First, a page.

- Make It Personal; Me First! As humans, we are the most motivated to learn information that we think can help our own lives. Too often, social skills programs start by wanting students to change their behavior to meet others’ expectations. We encourage students to figure out that they have expectations of others too. We start by having them figure out what their social expectations are from others. If they feel they are part of the social process, they are more likely to engage in social learning.
- Build a Foundation. Teach how the social world works by providing general frameworks to structure and create a foundation of social awareness and social expectations. These include: 5 Steps of Being with Others, 4 Steps of Communication, and Social Emotional Chain Reaction.
- Make Observation the MVP. We refer to observation as one of the most valuable tools in social learning. Terms like social detective or social spy are used in activities as a way to infuse foundational social knowledge. We then encourage students to begin to observe others, especially their peers, across different situations. It’s important not to start by asking individuals to take note and observe their own behaviors. Instead, have the individual view what others say and do from their vantage point or perspective first. Then, you can begin to encourage attention to situations in which they may have expressed challenges or a desire to learn, such as working together in a peer-based work group, sharing space together in a classroom, playing a specific game on the playground, etc.
- Encourage students to notice that they have clear expectations for others and that expectations flow both ways. Help them to become aware of their strong expectations for others and appreciate that this is a good thing. Understanding expectations helps all of us figure out our role in social situations, even if we are not actively interacting with the people around us.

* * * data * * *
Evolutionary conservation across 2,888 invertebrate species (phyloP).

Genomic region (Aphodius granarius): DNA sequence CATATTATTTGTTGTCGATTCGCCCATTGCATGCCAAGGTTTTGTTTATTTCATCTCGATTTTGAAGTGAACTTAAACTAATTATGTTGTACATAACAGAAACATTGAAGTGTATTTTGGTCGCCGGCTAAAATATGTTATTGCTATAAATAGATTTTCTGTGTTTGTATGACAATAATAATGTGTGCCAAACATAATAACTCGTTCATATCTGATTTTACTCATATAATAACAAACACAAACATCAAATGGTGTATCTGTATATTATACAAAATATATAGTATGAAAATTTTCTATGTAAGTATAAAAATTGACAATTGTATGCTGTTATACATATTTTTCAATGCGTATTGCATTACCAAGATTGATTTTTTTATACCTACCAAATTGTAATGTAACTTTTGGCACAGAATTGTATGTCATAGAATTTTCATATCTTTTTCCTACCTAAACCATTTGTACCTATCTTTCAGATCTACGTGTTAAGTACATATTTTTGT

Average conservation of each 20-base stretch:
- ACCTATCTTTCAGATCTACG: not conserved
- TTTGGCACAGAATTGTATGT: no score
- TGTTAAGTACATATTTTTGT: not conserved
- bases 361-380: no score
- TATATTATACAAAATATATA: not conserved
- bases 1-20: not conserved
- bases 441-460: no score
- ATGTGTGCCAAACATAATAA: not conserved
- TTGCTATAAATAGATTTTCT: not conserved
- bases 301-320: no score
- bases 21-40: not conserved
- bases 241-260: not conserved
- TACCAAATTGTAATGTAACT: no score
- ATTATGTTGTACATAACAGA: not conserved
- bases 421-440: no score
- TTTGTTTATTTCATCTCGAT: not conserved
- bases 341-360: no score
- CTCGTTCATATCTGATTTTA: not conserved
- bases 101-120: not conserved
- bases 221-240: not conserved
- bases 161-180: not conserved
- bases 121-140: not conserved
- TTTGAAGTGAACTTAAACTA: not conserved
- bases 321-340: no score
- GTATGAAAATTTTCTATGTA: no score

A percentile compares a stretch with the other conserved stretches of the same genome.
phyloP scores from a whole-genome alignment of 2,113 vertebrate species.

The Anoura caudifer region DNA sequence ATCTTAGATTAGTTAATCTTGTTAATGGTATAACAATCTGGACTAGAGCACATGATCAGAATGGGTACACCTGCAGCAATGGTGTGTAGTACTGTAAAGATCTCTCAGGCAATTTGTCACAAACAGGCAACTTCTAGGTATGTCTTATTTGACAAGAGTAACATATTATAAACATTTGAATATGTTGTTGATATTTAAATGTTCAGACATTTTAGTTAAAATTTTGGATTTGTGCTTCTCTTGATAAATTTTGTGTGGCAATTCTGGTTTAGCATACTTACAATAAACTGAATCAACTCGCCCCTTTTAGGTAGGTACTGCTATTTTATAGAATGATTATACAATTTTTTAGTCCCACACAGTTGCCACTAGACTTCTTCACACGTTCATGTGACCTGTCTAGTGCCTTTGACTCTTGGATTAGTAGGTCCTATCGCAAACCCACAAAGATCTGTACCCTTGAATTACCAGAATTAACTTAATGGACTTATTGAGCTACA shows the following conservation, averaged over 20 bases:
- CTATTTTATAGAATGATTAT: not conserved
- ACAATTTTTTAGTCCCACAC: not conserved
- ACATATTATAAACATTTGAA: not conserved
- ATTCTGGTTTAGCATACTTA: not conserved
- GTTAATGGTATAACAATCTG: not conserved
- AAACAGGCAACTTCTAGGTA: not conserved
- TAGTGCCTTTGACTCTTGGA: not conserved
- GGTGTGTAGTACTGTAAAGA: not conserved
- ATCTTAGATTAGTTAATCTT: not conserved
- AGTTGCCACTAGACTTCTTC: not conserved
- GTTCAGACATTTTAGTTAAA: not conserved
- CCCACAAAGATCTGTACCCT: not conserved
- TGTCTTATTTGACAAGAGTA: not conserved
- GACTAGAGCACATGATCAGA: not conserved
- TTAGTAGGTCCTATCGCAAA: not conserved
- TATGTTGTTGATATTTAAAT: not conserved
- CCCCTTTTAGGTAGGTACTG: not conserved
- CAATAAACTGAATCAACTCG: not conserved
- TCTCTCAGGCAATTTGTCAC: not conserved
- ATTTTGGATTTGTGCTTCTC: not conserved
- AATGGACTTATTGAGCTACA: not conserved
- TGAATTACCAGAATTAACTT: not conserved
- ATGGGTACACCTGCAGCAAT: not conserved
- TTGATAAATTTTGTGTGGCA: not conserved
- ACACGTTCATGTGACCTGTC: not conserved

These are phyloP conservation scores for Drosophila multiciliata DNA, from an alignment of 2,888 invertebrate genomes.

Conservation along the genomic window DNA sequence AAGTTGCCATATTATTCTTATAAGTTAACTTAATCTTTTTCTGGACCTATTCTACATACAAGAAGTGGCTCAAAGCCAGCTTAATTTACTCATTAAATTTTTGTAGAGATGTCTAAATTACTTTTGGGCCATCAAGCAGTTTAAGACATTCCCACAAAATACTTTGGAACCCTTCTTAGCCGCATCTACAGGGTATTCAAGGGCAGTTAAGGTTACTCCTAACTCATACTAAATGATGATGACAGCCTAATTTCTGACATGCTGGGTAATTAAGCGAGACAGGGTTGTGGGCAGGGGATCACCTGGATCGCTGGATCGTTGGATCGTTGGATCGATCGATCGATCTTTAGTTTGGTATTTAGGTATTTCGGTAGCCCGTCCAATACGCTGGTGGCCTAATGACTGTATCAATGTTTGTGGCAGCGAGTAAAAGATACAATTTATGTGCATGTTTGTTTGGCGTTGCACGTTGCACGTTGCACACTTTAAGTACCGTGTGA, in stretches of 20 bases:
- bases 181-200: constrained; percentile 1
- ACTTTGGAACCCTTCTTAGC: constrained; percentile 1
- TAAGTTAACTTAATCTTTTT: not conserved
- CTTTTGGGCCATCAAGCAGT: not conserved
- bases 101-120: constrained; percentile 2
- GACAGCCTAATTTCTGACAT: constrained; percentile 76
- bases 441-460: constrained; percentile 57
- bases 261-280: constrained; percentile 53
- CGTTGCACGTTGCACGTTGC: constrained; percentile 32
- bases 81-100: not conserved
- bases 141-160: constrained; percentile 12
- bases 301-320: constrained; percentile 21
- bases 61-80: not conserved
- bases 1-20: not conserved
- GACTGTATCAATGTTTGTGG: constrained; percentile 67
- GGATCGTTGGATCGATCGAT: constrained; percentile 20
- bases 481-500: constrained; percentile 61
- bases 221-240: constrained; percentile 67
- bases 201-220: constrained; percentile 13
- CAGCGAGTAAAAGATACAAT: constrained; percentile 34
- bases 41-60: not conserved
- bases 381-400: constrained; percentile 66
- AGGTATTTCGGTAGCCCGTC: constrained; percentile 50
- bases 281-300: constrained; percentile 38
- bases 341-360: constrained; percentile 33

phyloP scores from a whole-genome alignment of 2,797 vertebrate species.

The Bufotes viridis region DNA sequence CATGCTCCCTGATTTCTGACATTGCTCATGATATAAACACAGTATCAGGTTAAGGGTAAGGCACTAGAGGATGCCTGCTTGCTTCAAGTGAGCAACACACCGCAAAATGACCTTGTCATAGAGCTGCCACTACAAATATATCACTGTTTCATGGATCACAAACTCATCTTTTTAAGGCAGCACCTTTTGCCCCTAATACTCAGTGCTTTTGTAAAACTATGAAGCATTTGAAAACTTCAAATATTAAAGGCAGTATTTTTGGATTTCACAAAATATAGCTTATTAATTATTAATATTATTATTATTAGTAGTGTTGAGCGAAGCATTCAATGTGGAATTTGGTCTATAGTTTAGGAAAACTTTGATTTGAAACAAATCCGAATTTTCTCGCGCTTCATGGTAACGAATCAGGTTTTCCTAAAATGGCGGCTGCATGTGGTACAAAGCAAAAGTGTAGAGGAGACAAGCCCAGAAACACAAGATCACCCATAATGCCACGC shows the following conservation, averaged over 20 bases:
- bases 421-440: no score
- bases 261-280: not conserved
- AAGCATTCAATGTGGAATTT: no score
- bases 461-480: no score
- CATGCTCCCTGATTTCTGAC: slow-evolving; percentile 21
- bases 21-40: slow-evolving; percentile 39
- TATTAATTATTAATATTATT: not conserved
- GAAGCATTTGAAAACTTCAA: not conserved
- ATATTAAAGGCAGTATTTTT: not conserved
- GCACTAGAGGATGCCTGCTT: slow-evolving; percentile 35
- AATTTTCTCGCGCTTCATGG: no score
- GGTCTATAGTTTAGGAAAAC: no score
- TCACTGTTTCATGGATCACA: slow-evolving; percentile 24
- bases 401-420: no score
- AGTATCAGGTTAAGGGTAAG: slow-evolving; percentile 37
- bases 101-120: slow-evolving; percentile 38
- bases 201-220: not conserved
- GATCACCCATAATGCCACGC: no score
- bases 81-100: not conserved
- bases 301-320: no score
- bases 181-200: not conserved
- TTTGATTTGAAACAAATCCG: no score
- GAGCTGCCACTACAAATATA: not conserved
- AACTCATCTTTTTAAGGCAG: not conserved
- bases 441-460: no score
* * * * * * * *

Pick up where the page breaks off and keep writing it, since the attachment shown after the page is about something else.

- Make time for processing and integration. Being able to notice and think about observations is a big step in gaining social competencies. This learning can take time and requires lots of practice. Don’t stop there! Actively encourage and stimulate discussions and processing about their observations. You can also use a variety of materials and situations to observe and discuss social interpretations (e.g., movies, YouTube clips, storybooks, playground experiences, etc.). Keep your eye on helping students form social concepts, rather than focusing attention on one specific skill to the exclusion of others that are undoubtedly connected.
- Explore emotions. Create a foundation for understanding one’s own feelings prior to studying others’ emotions. Given that social interpretations end up impacting how people feel, we always study the social-emotional connection.
- Focus on the Individual’s Own Social Goals. Motivation is a building block for social engagement. Start listening closely to your students to find areas for support based on their own social desires or social goals. Not everyone wants to focus on having conversations or making friends in the initial stages of treatment. Keep in mind, using social competencies is a part of sharing space with others, but making a friend is not a prerequisite for social learning and social skills. Students may express they want to learn to be friendly, approachable, help others, be a good member of the group, or feel like they belong to a group. Be open to their desires and personal goals.